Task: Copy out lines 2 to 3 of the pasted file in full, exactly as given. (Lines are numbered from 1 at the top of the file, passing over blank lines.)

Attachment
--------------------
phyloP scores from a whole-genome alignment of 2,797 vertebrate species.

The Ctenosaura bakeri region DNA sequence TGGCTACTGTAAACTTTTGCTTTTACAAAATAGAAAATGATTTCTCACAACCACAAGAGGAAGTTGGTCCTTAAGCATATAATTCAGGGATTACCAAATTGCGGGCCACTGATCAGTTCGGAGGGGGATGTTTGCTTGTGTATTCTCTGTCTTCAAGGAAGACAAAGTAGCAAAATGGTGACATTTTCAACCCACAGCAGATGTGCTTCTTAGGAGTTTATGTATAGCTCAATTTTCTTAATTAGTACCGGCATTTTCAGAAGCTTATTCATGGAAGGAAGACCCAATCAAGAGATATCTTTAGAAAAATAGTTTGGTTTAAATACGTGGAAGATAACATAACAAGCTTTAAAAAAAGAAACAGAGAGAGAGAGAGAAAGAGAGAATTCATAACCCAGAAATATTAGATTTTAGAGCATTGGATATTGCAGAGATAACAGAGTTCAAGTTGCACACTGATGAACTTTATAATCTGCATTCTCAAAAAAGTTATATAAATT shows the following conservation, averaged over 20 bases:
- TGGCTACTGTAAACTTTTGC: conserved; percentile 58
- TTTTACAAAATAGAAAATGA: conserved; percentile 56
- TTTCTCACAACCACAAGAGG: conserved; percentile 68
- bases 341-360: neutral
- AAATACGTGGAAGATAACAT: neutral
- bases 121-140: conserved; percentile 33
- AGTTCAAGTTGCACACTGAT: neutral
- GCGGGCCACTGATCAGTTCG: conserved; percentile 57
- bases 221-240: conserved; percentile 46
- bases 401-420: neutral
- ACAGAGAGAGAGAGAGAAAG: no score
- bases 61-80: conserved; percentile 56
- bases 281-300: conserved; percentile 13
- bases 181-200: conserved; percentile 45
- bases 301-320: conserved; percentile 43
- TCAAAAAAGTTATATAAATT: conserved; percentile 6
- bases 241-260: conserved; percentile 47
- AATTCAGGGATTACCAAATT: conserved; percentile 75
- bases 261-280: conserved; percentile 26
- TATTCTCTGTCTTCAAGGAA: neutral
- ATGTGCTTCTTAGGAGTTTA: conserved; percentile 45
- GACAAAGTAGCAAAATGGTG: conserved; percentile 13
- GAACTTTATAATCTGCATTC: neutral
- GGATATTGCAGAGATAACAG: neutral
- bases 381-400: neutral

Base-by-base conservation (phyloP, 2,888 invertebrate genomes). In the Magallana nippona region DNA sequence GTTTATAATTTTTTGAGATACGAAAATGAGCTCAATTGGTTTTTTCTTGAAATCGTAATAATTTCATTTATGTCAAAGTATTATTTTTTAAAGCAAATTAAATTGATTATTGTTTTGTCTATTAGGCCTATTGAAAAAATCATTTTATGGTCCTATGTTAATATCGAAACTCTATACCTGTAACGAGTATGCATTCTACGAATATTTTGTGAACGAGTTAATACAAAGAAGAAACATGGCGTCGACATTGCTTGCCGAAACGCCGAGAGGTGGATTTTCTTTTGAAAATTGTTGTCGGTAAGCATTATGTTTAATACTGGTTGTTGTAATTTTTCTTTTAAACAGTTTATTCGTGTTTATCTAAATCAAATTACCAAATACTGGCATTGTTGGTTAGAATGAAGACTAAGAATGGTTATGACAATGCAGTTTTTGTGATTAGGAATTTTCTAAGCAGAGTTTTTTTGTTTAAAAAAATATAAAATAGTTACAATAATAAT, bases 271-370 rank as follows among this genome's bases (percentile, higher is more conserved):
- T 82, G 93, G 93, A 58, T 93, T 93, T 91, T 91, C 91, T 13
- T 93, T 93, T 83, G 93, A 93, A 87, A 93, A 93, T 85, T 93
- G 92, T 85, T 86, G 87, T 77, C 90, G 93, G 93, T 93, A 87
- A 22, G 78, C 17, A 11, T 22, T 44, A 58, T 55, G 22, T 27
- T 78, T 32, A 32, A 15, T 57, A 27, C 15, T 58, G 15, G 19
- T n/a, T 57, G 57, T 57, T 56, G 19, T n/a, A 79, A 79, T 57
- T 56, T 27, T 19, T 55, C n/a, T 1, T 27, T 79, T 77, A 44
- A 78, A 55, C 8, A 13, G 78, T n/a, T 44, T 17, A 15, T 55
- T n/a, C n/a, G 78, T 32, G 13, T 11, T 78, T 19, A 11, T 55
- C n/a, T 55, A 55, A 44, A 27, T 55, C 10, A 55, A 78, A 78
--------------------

The Ctenosaura bakeri region DNA sequence TGGCTACTGTAAACTTTTGCTTTTACAAAATAGAAAATGATTTCTCACAACCACAAGAGGAAGTTGGTCCTTAAGCATATAATTCAGGGATTACCAAATTGCGGGCCACTGATCAGTTCGGAGGGGGATGTTTGCTTGTGTATTCTCTGTCTTCAAGGAAGACAAAGTAGCAAAATGGTGACATTTTCAACCCACAGCAGATGTGCTTCTTAGGAGTTTATGTATAGCTCAATTTTCTTAATTAGTACCGGCATTTTCAGAAGCTTATTCATGGAAGGAAGACCCAATCAAGAGATATCTTTAGAAAAATAGTTTGGTTTAAATACGTGGAAGATAACATAACAAGCTTTAAAAAAAGAAACAGAGAGAGAGAGAGAAAGAGAGAATTCATAACCCAGAAATATTAGATTTTAGAGCATTGGATATTGCAGAGATAACAGAGTTCAAGTTGCACACTGATGAACTTTATAATCTGCATTCTCAAAAAAGTTATATAAATT shows the following conservation, averaged over 20 bases:
- TGGCTACTGTAAACTTTTGC: conserved; percentile 58